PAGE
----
Greatly exceeding expectations, the Conservative Party, led by Prime Minister David Cameron, surged in last week’s United Kingdom General Election, winning 330 parliamentary seats, enough to form a majority in the House of Commons.
The socialist Labour Party won just 232 seats, and the Liberal Democrat vote collapsed, securing just 8 seats. The Scottish National Party won 56 seats in Scotland. The UK Independence Party (UKIP) won just one seat, despite receiving over three million votes.
Here are five takeaways from the election result:
1. Labour was not trusted on the economy.
The Labour Party, headed by Ed Miliband, dramatically underperformed in this election. The British electorate clearly had cold feet when it came to voting for a left-wing Socialist leader who vowed to reverse the successful economic policies of the Conservative-led government.
Miliband’s big government, heavy spending, high tax agenda failed to capture the hearts of Middle England, and British voters opted instead for the free market approach put forward by the Conservatives. The wide-reaching welfare reforms, headed by Secretary of State for Work and Pensions Iain Duncan Smith, also proved popular with the British electorate.
2. Britain is at heart still a conservative country.
Britain’s two main center right parties, the Conservative Party and UK Independence Party won 49.4 percent of the total vote. In England, the Right was dominant in terms of the overall vote.
The idea that Britain is becoming a more liberal country is a myth. From government spending to immigration, the U.K. has become more, not less, conservative in recent years on most key issues.
The Conservative Party would have secured an even greater share of the vote had David Cameron not alienated many grassroots supporters with highly controversial “modernizing” policies such as backing gay marriage and increasing spending on foreign aid, both deeply unpopular with the Conservative base.
3. The European Union referendum will go ahead.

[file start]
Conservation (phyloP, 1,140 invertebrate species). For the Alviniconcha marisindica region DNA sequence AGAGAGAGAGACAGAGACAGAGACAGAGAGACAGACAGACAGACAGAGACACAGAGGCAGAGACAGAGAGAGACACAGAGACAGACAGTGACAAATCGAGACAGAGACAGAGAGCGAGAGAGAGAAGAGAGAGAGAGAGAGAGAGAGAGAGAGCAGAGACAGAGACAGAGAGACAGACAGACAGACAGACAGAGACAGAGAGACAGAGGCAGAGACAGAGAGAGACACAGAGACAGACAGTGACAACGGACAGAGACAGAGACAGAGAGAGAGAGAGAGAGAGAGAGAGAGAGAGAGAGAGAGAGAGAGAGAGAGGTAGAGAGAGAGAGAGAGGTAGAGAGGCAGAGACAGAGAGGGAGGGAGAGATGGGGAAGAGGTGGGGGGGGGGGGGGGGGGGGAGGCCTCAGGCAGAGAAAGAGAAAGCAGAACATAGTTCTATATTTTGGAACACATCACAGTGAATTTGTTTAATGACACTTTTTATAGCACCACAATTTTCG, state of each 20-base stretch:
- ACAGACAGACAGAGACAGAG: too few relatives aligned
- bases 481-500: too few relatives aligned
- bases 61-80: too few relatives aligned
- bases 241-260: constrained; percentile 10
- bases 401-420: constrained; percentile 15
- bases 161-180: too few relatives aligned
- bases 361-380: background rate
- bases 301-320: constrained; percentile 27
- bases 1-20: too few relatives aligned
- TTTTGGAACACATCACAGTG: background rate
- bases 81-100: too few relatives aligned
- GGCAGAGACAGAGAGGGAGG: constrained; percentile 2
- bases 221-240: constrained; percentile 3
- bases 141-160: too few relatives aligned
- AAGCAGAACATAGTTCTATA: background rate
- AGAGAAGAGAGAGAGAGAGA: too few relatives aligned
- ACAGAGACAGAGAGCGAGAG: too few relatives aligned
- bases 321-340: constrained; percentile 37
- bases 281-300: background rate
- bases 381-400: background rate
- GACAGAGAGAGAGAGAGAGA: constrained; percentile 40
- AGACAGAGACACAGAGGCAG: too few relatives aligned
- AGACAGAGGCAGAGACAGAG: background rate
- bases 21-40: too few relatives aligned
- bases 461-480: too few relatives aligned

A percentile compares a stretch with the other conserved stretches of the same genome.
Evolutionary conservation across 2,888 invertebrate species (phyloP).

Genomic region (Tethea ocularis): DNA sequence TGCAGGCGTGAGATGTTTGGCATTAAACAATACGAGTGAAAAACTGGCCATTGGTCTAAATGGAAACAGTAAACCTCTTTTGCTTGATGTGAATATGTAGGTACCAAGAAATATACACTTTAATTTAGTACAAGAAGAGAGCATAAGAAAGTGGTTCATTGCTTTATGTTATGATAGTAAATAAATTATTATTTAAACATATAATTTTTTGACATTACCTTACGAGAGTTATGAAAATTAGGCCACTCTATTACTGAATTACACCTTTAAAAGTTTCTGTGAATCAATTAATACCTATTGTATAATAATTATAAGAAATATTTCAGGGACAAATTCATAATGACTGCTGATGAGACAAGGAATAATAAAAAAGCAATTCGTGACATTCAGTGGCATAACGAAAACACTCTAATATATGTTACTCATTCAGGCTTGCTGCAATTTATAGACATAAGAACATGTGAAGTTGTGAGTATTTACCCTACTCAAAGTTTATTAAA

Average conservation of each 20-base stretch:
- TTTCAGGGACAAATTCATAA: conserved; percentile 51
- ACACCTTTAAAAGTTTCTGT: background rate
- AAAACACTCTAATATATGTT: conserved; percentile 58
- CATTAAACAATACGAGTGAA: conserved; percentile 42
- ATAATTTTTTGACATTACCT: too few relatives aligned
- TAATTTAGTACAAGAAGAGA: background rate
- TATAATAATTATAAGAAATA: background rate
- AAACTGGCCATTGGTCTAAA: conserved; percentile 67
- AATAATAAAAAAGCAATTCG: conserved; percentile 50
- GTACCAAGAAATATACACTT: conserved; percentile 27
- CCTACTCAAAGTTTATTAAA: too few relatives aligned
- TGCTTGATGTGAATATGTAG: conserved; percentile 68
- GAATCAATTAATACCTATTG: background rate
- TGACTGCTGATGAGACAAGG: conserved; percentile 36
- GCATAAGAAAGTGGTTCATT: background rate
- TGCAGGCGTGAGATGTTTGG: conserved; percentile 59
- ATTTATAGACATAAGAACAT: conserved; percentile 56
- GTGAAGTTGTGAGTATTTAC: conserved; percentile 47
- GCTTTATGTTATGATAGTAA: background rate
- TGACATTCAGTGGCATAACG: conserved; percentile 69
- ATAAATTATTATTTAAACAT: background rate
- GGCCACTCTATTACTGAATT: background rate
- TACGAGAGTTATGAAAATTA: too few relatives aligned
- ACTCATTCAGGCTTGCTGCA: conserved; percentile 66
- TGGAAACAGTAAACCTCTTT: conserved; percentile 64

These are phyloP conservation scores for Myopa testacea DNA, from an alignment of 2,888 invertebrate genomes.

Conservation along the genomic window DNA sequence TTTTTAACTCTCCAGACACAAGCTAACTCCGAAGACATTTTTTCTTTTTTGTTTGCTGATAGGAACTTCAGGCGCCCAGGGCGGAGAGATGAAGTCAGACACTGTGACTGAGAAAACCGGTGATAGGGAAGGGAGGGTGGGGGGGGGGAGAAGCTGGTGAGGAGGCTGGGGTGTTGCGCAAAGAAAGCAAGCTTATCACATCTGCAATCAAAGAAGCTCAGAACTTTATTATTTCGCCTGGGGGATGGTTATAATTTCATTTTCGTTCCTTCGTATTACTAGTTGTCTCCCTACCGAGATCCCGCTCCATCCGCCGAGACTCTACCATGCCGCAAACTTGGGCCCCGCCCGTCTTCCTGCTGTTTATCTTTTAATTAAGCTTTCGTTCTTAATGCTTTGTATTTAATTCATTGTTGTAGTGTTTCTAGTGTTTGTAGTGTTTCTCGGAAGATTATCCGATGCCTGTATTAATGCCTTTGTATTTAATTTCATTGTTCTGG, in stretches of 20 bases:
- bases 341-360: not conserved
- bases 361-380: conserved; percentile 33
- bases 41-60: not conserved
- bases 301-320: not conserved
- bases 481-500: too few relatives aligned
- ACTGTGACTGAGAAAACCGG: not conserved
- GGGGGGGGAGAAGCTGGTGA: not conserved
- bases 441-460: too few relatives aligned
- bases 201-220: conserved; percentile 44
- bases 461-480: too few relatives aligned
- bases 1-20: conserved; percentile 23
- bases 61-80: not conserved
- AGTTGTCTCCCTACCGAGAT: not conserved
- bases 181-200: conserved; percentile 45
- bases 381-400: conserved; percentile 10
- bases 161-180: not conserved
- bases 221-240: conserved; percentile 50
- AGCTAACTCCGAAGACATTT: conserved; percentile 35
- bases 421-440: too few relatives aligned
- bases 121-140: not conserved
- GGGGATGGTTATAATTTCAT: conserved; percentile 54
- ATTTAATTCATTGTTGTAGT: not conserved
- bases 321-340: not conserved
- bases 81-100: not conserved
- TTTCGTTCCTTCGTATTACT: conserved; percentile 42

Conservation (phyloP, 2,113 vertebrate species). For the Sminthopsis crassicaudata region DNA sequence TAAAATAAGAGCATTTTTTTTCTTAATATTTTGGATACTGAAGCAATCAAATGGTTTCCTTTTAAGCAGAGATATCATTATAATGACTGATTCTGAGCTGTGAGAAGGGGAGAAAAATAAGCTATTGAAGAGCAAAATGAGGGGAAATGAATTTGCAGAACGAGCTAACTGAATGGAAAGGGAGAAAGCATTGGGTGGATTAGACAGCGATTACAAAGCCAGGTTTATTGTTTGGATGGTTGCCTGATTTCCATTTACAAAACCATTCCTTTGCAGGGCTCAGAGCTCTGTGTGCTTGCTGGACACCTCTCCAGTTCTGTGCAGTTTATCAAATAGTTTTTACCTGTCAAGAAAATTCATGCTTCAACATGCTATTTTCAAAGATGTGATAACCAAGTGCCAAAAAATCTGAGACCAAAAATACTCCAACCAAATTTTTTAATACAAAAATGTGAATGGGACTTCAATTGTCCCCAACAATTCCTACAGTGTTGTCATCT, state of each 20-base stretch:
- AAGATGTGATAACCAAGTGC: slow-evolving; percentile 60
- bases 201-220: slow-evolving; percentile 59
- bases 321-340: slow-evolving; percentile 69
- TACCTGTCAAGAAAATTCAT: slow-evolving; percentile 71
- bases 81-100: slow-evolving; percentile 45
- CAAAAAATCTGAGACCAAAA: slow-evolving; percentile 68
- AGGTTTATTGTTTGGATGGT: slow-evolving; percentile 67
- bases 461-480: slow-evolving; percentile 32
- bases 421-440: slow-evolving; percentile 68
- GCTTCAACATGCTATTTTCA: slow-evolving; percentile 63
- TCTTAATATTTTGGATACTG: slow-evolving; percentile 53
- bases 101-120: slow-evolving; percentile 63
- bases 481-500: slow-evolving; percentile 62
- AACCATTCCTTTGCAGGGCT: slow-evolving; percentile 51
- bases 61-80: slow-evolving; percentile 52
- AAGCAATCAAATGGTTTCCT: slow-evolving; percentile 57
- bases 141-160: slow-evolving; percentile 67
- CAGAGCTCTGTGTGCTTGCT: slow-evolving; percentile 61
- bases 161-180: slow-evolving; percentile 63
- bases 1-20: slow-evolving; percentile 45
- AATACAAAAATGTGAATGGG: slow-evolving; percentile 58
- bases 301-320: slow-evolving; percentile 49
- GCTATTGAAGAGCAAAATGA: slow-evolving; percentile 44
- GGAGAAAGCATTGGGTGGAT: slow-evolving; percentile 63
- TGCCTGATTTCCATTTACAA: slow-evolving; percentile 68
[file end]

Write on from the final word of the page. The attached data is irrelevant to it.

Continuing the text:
David Cameron has pledged to hold a referendum on Great Britain’s membership of the European Union in 2017. Ed Miliband opposed holding a popular vote on the EU, and the defeat of the Labour Party now opens the way for the referendum to move forward.
If the British people vote to leave the EU, the U.S.-U.K. special relationship will be further strengthened, and Britain will be in a strong position to negotiate a free trade agreement with the United States.
4. Britain’s nuclear deterrent is safe.
Before last night’s election results, Britain faced the prospect of a possible Labour coalition with the far left wing Scottish National Party (SNP). The Scottish nationalists are opposed to Britain’s submarine-based nuclear deterrent (Trident), and have called for a nuclear-free Britain. The entire British nuclear deterrent is currently based inside Scotland.
The return of a Conservative-led government means that Britain’s nuclear deterrent is now safe, at least for the foreseeable future. The Conservatives have pledged to keep and renew Britain’s nuclear force, an important commitment as a key NATO member.
5. Scottish nationalism is again on the rise.
The Scottish National Party emerged as the big winner in Scotland, with 56 out of 59 Scottish seats, benefiting from a Labour and Liberal Democrat collapse north of the border.
Despite losing the Scottish independence referendum vote last September, the Scottish National Party, led by Nicola Sturgeon, will undoubtedly press for another vote to be held, a call that will be strongly resisted by the British government.
Nile Gardiner, a leading authority on transatlantic relations, is director of The Heritage Foundation's Margaret Thatcher Center for Freedom.
Editor's Note: This piece was originally published by The Heritage Foundation.